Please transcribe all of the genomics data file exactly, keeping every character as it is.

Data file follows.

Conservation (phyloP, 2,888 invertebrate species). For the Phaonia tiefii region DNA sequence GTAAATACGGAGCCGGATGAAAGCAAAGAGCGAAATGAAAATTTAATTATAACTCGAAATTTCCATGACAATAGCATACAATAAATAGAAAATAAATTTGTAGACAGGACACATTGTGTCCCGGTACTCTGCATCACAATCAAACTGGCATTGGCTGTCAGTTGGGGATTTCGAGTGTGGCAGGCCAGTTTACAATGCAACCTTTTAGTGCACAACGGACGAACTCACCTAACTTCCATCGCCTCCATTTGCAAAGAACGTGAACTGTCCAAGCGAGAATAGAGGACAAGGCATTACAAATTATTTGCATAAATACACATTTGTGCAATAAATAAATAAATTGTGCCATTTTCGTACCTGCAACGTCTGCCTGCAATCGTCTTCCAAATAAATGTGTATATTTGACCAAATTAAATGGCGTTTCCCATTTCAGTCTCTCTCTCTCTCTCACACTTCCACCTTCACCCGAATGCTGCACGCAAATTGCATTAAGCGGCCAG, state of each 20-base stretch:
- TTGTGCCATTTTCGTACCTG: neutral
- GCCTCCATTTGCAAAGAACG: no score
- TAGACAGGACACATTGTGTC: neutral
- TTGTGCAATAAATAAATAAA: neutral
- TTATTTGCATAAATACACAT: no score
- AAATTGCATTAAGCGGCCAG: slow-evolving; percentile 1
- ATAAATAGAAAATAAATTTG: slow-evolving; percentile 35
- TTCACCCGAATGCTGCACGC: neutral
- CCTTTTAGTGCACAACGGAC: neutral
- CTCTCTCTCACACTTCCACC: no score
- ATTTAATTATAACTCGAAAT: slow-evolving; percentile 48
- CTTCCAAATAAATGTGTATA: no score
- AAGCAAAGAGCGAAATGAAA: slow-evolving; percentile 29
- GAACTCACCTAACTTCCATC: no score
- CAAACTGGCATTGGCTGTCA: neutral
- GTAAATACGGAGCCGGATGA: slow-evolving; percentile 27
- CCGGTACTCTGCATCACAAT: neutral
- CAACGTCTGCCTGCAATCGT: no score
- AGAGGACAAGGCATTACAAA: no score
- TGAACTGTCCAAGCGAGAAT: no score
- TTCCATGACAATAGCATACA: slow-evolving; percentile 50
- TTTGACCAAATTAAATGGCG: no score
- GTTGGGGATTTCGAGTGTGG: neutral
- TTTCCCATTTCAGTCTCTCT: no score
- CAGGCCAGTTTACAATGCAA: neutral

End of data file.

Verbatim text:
Conservation (phyloP, 2,888 invertebrate species). For the Phaonia tiefii region DNA sequence GTAAATACGGAGCCGGATGAAAGCAAAGAGCGAAATGAAAATTTAATTATAACTCGAAATTTCCATGACAATAGCATACAATAAATAGAAAATAAATTTGTAGACAGGACACATTGTGTCCCGGTACTCTGCATCACAATCAAACTGGCATTGGCTGTCAGTTGGGGATTTCGAGTGTGGCAGGCCAGTTTACAATGCAACCTTTTAGTGCACAACGGACGAACTCACCTAACTTCCATCGCCTCCATTTGCAAAGAACGTGAACTGTCCAAGCGAGAATAGAGGACAAGGCATTACAAATTATTTGCATAAATACACATTTGTGCAATAAATAAATAAATTGTGCCATTTTCGTACCTGCAACGTCTGCCTGCAATCGTCTTCCAAATAAATGTGTATATTTGACCAAATTAAATGGCGTTTCCCATTTCAGTCTCTCTCTCTCTCTCACACTTCCACCTTCACCCGAATGCTGCACGCAAATTGCATTAAGCGGCCAG, state of each 20-base stretch:
- TTGTGCCATTTTCGTACCTG: neutral
- GCCTCCATTTGCAAAGAACG: no score
- TAGACAGGACACATTGTGTC: neutral
- TTGTGCAATAAATAAATAAA: neutral
- TTATTTGCATAAATACACAT: no score
- AAATTGCATTAAGCGGCCAG: slow-evolving; percentile 1
- ATAAATAGAAAATAAATTTG: slow-evolving; percentile 35
- TTCACCCGAATGCTGCACGC: neutral
- CCTTTTAGTGCACAACGGAC: neutral
- CTCTCTCTCACACTTCCACC: no score
- ATTTAATTATAACTCGAAAT: slow-evolving; percentile 48
- CTTCCAAATAAATGTGTATA: no score
- AAGCAAAGAGCGAAATGAAA: slow-evolving; percentile 29
- GAACTCACCTAACTTCCATC: no score
- CAAACTGGCATTGGCTGTCA: neutral
- GTAAATACGGAGCCGGATGA: slow-evolving; percentile 27
- CCGGTACTCTGCATCACAAT: neutral
- CAACGTCTGCCTGCAATCGT: no score
- AGAGGACAAGGCATTACAAA: no score
- TGAACTGTCCAAGCGAGAAT: no score
- TTCCATGACAATAGCATACA: slow-evolving; percentile 50
- TTTGACCAAATTAAATGGCG: no score
- GTTGGGGATTTCGAGTGTGG: neutral
- TTTCCCATTTCAGTCTCTCT: no score
- CAGGCCAGTTTACAATGCAA: neutral